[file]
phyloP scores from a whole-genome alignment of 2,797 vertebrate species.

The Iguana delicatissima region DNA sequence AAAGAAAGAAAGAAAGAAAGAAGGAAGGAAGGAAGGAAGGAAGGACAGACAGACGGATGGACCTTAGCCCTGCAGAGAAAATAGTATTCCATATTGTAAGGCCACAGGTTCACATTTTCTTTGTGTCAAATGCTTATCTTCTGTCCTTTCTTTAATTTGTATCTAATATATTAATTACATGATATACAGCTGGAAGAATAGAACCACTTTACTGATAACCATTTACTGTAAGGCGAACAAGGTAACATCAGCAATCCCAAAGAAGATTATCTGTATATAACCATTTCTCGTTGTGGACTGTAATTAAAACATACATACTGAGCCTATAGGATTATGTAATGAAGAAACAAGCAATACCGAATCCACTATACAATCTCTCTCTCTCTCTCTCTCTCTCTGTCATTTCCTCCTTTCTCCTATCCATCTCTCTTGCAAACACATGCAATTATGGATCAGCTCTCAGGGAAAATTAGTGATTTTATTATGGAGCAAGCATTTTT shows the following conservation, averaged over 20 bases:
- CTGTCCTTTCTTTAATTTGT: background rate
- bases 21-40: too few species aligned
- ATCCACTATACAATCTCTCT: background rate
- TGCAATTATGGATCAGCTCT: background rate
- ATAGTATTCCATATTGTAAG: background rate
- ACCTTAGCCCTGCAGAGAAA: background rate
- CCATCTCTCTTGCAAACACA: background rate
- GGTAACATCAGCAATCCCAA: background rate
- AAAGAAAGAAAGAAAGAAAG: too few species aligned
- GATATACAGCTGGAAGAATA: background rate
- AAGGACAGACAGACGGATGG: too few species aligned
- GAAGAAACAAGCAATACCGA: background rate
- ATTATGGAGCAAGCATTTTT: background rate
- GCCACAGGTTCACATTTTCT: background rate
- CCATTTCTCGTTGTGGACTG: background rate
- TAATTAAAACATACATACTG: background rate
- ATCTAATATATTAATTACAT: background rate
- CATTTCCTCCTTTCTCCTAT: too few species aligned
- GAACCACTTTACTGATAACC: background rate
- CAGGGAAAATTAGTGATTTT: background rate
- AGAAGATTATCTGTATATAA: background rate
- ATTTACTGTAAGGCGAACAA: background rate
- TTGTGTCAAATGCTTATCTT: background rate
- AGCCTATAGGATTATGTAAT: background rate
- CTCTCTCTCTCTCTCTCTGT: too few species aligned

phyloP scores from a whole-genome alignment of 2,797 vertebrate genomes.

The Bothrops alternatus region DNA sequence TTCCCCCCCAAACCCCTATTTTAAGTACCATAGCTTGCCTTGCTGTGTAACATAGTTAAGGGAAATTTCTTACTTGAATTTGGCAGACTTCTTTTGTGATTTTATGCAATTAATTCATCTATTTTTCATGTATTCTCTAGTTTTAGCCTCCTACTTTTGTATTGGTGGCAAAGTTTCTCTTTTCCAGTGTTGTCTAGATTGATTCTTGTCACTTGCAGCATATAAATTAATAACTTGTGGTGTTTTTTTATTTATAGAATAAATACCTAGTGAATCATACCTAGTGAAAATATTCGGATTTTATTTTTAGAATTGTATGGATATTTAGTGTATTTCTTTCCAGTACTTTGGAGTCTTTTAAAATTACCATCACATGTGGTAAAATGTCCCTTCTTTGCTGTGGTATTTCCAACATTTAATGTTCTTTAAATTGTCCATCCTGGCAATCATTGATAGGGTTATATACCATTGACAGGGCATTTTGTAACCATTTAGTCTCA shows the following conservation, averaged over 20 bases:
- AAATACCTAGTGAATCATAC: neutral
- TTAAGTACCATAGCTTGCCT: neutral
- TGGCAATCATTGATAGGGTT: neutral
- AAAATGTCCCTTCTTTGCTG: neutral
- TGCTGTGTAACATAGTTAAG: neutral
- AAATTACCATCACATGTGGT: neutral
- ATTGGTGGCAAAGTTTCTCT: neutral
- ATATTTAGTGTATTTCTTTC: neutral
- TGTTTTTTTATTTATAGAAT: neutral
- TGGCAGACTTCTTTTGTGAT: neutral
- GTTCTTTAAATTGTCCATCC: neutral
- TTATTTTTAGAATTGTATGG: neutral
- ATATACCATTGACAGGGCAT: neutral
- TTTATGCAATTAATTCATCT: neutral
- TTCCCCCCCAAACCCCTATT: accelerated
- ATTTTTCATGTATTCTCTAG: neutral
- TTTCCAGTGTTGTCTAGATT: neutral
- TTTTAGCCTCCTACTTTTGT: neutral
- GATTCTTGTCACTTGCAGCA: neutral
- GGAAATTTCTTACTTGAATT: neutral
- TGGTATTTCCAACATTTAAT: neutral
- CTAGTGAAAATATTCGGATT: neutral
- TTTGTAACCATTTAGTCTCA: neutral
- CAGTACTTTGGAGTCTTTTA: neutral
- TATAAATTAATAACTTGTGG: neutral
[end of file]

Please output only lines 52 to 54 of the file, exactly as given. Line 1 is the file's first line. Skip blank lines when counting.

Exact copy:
- TTTGTAACCATTTAGTCTCA: neutral
- CAGTACTTTGGAGTCTTTTA: neutral
- TATAAATTAATAACTTGTGG: neutral